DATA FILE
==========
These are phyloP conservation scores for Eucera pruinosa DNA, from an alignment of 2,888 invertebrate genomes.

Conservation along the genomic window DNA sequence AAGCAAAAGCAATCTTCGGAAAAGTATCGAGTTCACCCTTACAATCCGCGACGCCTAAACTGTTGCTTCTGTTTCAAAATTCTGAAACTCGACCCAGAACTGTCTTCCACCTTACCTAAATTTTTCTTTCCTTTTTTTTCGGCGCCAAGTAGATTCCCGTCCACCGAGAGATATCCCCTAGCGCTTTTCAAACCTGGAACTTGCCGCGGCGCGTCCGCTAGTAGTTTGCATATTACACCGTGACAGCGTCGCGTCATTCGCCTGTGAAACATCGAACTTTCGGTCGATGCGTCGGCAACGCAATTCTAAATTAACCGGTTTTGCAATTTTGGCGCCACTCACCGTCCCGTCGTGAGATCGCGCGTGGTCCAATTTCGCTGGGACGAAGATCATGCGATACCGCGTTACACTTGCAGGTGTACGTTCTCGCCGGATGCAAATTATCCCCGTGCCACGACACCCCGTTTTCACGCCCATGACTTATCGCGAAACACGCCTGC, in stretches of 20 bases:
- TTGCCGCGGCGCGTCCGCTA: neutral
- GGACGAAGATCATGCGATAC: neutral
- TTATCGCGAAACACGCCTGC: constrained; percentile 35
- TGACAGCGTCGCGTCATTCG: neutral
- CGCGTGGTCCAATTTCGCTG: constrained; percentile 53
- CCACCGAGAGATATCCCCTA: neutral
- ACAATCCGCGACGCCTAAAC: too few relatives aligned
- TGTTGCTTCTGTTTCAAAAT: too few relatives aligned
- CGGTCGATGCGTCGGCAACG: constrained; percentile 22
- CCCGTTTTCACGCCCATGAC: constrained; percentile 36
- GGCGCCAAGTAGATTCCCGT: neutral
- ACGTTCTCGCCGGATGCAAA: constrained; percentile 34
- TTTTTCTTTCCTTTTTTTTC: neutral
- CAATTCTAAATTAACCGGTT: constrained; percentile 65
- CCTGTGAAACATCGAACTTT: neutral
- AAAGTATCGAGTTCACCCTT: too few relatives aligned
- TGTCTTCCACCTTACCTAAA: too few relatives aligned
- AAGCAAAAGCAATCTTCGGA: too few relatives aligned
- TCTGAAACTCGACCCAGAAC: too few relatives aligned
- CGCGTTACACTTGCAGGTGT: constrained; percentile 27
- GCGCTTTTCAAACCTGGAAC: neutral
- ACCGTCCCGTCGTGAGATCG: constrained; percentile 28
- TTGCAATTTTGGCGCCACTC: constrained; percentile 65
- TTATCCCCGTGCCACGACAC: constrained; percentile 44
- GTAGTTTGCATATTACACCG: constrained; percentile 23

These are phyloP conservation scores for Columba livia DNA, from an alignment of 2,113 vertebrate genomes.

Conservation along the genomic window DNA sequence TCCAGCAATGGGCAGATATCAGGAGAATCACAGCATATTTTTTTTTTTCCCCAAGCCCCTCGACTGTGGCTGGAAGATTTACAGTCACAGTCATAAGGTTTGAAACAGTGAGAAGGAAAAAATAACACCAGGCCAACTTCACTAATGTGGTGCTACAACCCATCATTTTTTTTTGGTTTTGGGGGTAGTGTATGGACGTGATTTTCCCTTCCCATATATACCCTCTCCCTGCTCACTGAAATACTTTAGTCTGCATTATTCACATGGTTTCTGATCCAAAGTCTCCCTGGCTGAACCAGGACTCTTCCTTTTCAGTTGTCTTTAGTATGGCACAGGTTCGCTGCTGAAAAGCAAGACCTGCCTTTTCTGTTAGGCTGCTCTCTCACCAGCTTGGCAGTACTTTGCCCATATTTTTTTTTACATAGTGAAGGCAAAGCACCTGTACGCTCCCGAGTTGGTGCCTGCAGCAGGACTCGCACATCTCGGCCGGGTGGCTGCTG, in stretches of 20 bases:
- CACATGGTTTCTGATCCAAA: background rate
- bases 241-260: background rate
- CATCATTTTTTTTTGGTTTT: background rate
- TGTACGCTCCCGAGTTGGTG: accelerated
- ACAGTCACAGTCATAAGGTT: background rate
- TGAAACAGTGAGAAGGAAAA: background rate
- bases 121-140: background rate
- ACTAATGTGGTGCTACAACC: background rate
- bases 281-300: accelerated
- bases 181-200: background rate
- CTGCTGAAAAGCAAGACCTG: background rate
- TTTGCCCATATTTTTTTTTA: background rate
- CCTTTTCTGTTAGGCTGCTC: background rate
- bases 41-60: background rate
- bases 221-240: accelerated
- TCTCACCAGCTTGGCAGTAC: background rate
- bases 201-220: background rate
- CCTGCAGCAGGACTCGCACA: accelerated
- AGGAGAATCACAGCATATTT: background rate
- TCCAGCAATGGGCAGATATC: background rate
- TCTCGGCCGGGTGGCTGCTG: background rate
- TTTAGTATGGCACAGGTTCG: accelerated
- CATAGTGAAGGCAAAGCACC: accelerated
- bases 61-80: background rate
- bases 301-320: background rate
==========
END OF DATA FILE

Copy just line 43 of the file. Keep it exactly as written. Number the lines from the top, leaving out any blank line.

- bases 41-60: background rate